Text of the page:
Wednesday, November 4, 2015

Thoughts on Hiring Managers

How much difference managers make in the success or failure of a ballclub is difficult, if not impossible, to quantify as is what differentiates a good manager from a not so good one.  I will say, although I cannot prove it, I firmly believe that the Giants probably would not have won any championships in the last 6 years without Bruce Bochy in the dugout, let alone 3.  He was that much of a difference maker, especially in the postseason.  On the other side of the spectrum would be Matt Williams, who clearly contributed to the failure of a Washington Nationals team that many had projected to win it all this year.  By the end of the season, Williams was not only making bad decisions in game management, he also lost control of the dugout and clubhouse.  Which brings us to the Nationals hiring of Dusty Baker after the near merciful firing of Williams.

I am not going to get deep into whether Dusty Baker is a good manager or bad one.  There are people on both sides of that argument, and I do not intend to try to settle it here.  Dusty is not the greatest game tactician in the history of the game, but also is probably not the worst.  He does seem to have a knack for managing superstars with big egos.  He also seems to have a knack for keeping players motivated and playing hard while simultaneously running a laid back and relaxed dugout and clubhouse.  Those are qualities that may well be exactly what the Washington Nationals need.

The problem with Dusty's hiring is what went on just before he was offered the job and accepted.  The Nationals first choice was apparently Bud Black, but the offer they made to him was so low-ball he was insulted and turned it down flat.  OK, hear me out on this.  When it comes to spending on players, the Nationals are the polar opposite of penny-pinchers.  When it comes to salary inflators in MLB, the Nationals are as responsible as any, probably more than most.  A few years ago they redefined the value of a second tier OF with the Jayson Werth signing.  Just last year, they made an obvious attempt to buy a championship with a contract for Max Scherzer that will pay him $15 M in the year 2029!    Now, with that much money on the line, why on Earth would you low ball your first choice for manager to the point of insulting him?  I mean, they have just experienced the meltdown of a very expensive team that was expected to be one of the top 3 teams in all of MLB because of bad management.   And if they don't believe the manager is that much of a difference maker, why-the-heck did they fire Williams?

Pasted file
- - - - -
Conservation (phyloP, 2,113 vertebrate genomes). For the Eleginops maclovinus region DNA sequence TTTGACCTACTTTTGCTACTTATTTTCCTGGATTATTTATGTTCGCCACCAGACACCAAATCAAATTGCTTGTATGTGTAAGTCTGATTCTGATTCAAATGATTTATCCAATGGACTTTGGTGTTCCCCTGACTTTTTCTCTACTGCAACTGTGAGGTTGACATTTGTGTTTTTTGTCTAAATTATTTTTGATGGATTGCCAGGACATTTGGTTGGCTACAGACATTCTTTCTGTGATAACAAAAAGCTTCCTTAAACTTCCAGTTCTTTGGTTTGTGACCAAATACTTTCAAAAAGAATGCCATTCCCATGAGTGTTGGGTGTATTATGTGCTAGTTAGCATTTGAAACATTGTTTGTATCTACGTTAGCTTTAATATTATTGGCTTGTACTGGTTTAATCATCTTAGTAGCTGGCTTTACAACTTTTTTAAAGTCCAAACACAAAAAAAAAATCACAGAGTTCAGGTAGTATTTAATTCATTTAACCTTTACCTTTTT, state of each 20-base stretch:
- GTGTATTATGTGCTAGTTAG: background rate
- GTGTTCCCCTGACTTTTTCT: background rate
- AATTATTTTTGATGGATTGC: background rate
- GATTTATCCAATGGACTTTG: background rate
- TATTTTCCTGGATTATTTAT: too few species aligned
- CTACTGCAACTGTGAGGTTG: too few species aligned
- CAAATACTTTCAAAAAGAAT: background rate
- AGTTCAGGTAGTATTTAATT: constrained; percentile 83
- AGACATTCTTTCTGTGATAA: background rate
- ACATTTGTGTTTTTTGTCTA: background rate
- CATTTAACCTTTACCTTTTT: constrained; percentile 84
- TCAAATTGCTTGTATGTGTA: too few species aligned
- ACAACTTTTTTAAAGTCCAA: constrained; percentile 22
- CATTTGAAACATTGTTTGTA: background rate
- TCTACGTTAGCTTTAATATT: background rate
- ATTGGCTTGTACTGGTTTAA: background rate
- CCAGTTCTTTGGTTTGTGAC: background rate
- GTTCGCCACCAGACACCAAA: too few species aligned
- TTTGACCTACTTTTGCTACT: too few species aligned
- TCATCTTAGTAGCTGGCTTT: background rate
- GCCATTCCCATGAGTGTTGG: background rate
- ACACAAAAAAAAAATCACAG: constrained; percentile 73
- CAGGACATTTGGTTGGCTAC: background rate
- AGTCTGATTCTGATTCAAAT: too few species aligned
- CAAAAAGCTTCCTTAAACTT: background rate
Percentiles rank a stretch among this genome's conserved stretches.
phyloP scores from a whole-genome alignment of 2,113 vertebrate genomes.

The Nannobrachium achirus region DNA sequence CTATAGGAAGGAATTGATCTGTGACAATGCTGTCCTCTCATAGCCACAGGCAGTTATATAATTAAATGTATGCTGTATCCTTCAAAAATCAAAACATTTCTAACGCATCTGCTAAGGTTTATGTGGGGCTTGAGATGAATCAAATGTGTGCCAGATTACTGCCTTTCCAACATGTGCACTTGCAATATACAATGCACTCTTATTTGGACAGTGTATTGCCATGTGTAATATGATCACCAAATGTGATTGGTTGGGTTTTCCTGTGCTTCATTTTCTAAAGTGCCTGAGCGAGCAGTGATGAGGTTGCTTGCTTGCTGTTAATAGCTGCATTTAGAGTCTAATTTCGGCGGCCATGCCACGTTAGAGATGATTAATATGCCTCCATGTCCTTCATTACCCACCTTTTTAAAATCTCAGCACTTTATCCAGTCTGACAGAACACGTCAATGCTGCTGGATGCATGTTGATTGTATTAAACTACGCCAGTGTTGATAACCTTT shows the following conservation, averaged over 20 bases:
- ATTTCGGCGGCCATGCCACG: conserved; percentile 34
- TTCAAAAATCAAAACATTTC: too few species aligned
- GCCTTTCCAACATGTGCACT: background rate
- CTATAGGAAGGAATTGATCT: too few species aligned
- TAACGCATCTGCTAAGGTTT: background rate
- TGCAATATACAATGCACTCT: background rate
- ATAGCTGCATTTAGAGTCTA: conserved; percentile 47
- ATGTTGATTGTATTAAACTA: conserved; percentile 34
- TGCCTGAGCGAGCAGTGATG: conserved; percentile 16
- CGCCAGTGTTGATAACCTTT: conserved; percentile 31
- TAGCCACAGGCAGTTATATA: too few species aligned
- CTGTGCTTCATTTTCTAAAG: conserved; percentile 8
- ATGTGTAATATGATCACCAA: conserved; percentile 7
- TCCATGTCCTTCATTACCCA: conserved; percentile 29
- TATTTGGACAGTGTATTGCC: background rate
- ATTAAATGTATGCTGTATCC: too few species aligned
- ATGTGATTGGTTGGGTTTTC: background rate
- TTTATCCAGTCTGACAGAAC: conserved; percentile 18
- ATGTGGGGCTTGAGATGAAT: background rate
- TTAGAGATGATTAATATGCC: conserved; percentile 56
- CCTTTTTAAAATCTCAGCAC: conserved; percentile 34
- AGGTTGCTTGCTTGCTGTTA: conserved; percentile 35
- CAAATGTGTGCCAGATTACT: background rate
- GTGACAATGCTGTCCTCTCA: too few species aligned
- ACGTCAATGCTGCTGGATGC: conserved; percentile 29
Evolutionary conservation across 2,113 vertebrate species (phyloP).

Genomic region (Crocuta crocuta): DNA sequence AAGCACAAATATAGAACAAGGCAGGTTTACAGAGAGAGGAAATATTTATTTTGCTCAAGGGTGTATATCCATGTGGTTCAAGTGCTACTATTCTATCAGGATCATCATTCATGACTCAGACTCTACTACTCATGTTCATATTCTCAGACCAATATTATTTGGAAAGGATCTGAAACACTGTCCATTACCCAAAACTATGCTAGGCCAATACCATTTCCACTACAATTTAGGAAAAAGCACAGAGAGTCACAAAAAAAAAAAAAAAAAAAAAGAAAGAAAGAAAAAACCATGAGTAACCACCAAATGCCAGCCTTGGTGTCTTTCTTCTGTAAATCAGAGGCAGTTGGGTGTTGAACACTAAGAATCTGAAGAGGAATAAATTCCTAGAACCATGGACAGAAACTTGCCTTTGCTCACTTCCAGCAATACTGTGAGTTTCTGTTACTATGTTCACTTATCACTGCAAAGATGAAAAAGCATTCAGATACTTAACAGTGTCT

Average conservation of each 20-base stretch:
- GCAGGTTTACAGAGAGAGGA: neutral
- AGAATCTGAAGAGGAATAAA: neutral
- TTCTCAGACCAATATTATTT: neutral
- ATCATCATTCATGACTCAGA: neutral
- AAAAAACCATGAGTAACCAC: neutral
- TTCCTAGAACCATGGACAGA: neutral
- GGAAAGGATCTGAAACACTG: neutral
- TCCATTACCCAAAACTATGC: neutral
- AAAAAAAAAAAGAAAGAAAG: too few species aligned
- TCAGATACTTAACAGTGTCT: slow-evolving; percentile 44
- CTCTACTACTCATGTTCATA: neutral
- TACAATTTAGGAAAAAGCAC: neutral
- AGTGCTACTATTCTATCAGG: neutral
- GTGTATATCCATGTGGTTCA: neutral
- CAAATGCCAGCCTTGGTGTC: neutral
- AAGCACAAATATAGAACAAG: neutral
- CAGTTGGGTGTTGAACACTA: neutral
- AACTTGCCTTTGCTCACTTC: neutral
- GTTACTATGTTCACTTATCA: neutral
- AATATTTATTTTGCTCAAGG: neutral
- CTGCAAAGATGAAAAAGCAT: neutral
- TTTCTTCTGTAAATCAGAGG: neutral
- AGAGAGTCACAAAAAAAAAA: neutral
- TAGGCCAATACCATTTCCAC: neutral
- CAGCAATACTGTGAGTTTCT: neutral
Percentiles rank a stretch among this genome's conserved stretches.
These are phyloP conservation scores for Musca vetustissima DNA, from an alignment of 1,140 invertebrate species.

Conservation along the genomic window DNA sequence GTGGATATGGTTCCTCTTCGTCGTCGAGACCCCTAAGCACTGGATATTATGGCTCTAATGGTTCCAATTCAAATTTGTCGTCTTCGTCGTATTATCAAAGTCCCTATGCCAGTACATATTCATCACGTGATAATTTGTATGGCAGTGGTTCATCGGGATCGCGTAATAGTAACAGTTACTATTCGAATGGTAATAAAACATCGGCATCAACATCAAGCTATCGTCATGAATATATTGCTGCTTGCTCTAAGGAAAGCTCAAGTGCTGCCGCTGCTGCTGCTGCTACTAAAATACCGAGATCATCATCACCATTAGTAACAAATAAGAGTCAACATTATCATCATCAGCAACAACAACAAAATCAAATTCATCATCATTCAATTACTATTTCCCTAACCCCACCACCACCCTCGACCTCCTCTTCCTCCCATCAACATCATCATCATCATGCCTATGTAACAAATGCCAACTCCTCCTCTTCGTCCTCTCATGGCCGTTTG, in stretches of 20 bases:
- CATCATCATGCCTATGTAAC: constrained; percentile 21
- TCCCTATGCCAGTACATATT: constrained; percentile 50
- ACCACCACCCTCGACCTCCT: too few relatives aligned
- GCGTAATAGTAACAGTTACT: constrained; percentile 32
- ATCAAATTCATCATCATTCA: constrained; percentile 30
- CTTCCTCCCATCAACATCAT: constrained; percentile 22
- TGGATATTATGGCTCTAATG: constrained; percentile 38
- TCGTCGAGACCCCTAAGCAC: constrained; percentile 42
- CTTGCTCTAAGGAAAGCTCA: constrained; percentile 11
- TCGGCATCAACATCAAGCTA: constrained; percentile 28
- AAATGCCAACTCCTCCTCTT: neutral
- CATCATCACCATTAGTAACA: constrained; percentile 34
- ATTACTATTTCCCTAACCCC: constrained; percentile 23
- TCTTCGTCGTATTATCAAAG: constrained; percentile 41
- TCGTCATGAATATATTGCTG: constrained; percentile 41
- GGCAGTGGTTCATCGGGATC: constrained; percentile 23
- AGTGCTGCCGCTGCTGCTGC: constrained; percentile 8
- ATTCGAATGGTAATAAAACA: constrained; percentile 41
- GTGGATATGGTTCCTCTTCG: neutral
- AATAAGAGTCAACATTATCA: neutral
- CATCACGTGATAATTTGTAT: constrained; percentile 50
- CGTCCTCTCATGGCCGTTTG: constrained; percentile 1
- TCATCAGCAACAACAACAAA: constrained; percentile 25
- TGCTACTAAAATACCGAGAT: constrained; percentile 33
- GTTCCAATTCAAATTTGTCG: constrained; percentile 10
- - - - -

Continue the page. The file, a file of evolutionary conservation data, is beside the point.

Look, I don't know if Bud Black is a better manager than Dusty Baker or not.  Black's teams in San Diego never did much, but he was never given a competitive team to manage, so it's impossible to know.  Baker might be a better manager for all I know.  The point, though, is that the upper management of the Washington Nationals apparently THOUGHT Bud Black would be a better manager, because they offered him the job first.  They ended up giving Baker more than they offered Bud Black but Baker's deal is still a paltry sum as MLB maangers go.  It might have cost them more than they gave Dusty to get Black signed, but no matter what it would have cost, the difference between their offer to Black and what it would have taken to not only sign him, but make him feel good about it, is clearly not going to make or break the team's financial bottom line.

In short, why spend all that money on a team you clearly think has a chance to win a championship and then settle for less than your number one choice to manage it?  It makes you think that maybe the Nationals problems run a lot deeper than whatever Matt Williams did or didn't do out of the Manager's Office last year.


  1. My feeling is that managers, on a tactical basis, have little influence that's not countered by the other manager. I think the real difference is getting a manager who makes the fewest mistakes over the long-haul. I think that is why Bochy, and a few others, are cut-above. That's why I think Dusty Baker, Donny-Two-Times and a few others, are/were a cut below.

    Where it really matters (to me) is with people management. And, from what I've read Black is good at it. And I can't help but note that while he was fired because the Padres were 1 game under .500 and 6 games back, they ended up 14 games under .500 and 18 games back. So, I think he was probably doing a good job with (what I thought was) a poor roster.

  2. I actually like Dusty Baker as the better hire for the reasons you mention. Maybe he'll be a good influence on B Harper. It's odd though how they low balled an established manager like Black.


  3. What I remember from the Dusty Baker era was that he handled a lot of strong personalities (Bonds, Kent, etc) very well. I also remember a lot of relief pitchers having to bat. Not to mention, I remember yelling a the TV screen in 2002 for him to take Russ Ortiz out.

    I think Bochy is about the best manager in baseball right now because the atmosphere in the Giants clubhouse has never been an issue under his watch. He is also a good strategist who uses the strengths of each player well.